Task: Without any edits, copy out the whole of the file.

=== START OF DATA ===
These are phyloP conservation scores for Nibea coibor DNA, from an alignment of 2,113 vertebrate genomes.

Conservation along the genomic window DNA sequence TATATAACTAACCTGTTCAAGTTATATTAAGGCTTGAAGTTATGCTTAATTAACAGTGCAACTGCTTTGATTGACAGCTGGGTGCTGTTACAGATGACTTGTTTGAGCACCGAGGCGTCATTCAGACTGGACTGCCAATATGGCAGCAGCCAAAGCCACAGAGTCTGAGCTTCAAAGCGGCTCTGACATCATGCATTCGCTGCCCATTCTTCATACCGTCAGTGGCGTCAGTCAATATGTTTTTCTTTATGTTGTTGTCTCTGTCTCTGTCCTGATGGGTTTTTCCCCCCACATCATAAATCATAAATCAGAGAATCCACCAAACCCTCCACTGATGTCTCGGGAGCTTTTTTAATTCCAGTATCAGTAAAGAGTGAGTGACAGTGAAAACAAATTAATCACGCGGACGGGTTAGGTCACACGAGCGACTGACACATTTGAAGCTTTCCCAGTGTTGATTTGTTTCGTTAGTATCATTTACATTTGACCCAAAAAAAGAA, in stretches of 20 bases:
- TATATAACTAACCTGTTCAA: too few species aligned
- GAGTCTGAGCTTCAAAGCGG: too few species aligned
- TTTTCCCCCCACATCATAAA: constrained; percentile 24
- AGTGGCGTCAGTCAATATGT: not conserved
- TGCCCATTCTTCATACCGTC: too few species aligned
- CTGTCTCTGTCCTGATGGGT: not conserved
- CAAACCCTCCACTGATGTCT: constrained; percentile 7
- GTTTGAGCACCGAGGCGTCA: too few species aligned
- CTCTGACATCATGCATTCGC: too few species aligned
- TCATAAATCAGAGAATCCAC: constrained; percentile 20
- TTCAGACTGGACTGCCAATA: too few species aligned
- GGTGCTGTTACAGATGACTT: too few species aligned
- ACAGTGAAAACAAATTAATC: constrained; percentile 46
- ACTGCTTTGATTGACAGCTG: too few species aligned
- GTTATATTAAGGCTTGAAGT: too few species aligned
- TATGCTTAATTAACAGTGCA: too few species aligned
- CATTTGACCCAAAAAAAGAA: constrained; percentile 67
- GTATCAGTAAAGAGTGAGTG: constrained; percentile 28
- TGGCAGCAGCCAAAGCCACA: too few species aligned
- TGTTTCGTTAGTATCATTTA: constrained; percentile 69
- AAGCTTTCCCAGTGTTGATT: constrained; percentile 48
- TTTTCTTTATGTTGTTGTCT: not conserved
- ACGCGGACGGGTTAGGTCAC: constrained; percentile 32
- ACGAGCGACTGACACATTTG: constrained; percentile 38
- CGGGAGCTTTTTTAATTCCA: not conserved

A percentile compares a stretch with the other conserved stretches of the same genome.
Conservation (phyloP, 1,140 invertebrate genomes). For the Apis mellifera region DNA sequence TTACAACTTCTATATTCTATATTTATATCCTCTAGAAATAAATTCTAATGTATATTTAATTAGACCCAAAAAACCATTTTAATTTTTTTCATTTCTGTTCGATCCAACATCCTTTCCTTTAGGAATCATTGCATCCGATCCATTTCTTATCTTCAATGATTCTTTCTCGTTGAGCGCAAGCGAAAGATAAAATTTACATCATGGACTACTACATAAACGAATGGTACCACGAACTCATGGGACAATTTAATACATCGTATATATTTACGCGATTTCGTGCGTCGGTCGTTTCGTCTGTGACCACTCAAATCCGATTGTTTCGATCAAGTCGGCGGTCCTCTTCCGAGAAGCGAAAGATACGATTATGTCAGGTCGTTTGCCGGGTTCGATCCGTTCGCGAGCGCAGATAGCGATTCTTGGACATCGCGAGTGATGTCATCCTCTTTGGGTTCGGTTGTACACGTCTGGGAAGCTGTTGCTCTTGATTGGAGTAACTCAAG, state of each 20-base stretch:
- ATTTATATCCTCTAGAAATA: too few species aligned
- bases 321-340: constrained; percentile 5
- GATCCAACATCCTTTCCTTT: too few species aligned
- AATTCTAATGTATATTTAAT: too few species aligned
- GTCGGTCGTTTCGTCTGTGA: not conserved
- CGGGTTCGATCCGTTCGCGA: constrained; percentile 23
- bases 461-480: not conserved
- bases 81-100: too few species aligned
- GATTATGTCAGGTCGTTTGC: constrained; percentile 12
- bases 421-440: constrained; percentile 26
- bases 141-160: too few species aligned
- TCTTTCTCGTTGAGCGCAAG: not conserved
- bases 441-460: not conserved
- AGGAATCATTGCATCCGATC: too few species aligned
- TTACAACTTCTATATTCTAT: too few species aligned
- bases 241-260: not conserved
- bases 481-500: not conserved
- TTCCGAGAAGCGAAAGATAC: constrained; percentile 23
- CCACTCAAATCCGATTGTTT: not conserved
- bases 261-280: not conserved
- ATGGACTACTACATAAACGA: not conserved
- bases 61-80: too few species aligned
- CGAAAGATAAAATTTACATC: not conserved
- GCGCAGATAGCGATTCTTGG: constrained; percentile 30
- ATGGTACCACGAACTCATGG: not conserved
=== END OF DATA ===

These are phyloP conservation scores for Nibea coibor DNA, from an alignment of 2,113 vertebrate genomes.

Conservation along the genomic window DNA sequence TATATAACTAACCTGTTCAAGTTATATTAAGGCTTGAAGTTATGCTTAATTAACAGTGCAACTGCTTTGATTGACAGCTGGGTGCTGTTACAGATGACTTGTTTGAGCACCGAGGCGTCATTCAGACTGGACTGCCAATATGGCAGCAGCCAAAGCCACAGAGTCTGAGCTTCAAAGCGGCTCTGACATCATGCATTCGCTGCCCATTCTTCATACCGTCAGTGGCGTCAGTCAATATGTTTTTCTTTATGTTGTTGTCTCTGTCTCTGTCCTGATGGGTTTTTCCCCCCACATCATAAATCATAAATCAGAGAATCCACCAAACCCTCCACTGATGTCTCGGGAGCTTTTTTAATTCCAGTATCAGTAAAGAGTGAGTGACAGTGAAAACAAATTAATCACGCGGACGGGTTAGGTCACACGAGCGACTGACACATTTGAAGCTTTCCCAGTGTTGATTTGTTTCGTTAGTATCATTTACATTTGACCCAAAAAAAGAA, in stretches of 20 bases:
- TATATAACTAACCTGTTCAA: too few species aligned
- GAGTCTGAGCTTCAAAGCGG: too few species aligned
- TTTTCCCCCCACATCATAAA: constrained; percentile 24
- AGTGGCGTCAGTCAATATGT: not conserved
- TGCCCATTCTTCATACCGTC: too few species aligned
- CTGTCTCTGTCCTGATGGGT: not conserved
- CAAACCCTCCACTGATGTCT: constrained; percentile 7
- GTTTGAGCACCGAGGCGTCA: too few species aligned
- CTCTGACATCATGCATTCGC: too few species aligned
- TCATAAATCAGAGAATCCAC: constrained; percentile 20
- TTCAGACTGGACTGCCAATA: too few species aligned
- GGTGCTGTTACAGATGACTT: too few species aligned
- ACAGTGAAAACAAATTAATC: constrained; percentile 46
- ACTGCTTTGATTGACAGCTG: too few species aligned
- GTTATATTAAGGCTTGAAGT: too few species aligned
- TATGCTTAATTAACAGTGCA: too few species aligned
- CATTTGACCCAAAAAAAGAA: constrained; percentile 67
- GTATCAGTAAAGAGTGAGTG: constrained; percentile 28
- TGGCAGCAGCCAAAGCCACA: too few species aligned
- TGTTTCGTTAGTATCATTTA: constrained; percentile 69
- AAGCTTTCCCAGTGTTGATT: constrained; percentile 48
- TTTTCTTTATGTTGTTGTCT: not conserved
- ACGCGGACGGGTTAGGTCAC: constrained; percentile 32
- ACGAGCGACTGACACATTTG: constrained; percentile 38
- CGGGAGCTTTTTTAATTCCA: not conserved

A percentile compares a stretch with the other conserved stretches of the same genome.
Conservation (phyloP, 1,140 invertebrate genomes). For the Apis mellifera region DNA sequence TTACAACTTCTATATTCTATATTTATATCCTCTAGAAATAAATTCTAATGTATATTTAATTAGACCCAAAAAACCATTTTAATTTTTTTCATTTCTGTTCGATCCAACATCCTTTCCTTTAGGAATCATTGCATCCGATCCATTTCTTATCTTCAATGATTCTTTCTCGTTGAGCGCAAGCGAAAGATAAAATTTACATCATGGACTACTACATAAACGAATGGTACCACGAACTCATGGGACAATTTAATACATCGTATATATTTACGCGATTTCGTGCGTCGGTCGTTTCGTCTGTGACCACTCAAATCCGATTGTTTCGATCAAGTCGGCGGTCCTCTTCCGAGAAGCGAAAGATACGATTATGTCAGGTCGTTTGCCGGGTTCGATCCGTTCGCGAGCGCAGATAGCGATTCTTGGACATCGCGAGTGATGTCATCCTCTTTGGGTTCGGTTGTACACGTCTGGGAAGCTGTTGCTCTTGATTGGAGTAACTCAAG, state of each 20-base stretch:
- ATTTATATCCTCTAGAAATA: too few species aligned
- bases 321-340: constrained; percentile 5
- GATCCAACATCCTTTCCTTT: too few species aligned
- AATTCTAATGTATATTTAAT: too few species aligned
- GTCGGTCGTTTCGTCTGTGA: not conserved
- CGGGTTCGATCCGTTCGCGA: constrained; percentile 23
- bases 461-480: not conserved
- bases 81-100: too few species aligned
- GATTATGTCAGGTCGTTTGC: constrained; percentile 12
- bases 421-440: constrained; percentile 26
- bases 141-160: too few species aligned
- TCTTTCTCGTTGAGCGCAAG: not conserved
- bases 441-460: not conserved
- AGGAATCATTGCATCCGATC: too few species aligned
- TTACAACTTCTATATTCTAT: too few species aligned
- bases 241-260: not conserved
- bases 481-500: not conserved
- TTCCGAGAAGCGAAAGATAC: constrained; percentile 23
- CCACTCAAATCCGATTGTTT: not conserved
- bases 261-280: not conserved
- ATGGACTACTACATAAACGA: not conserved
- bases 61-80: too few species aligned
- CGAAAGATAAAATTTACATC: not conserved
- GCGCAGATAGCGATTCTTGG: constrained; percentile 30
- ATGGTACCACGAACTCATGG: not conserved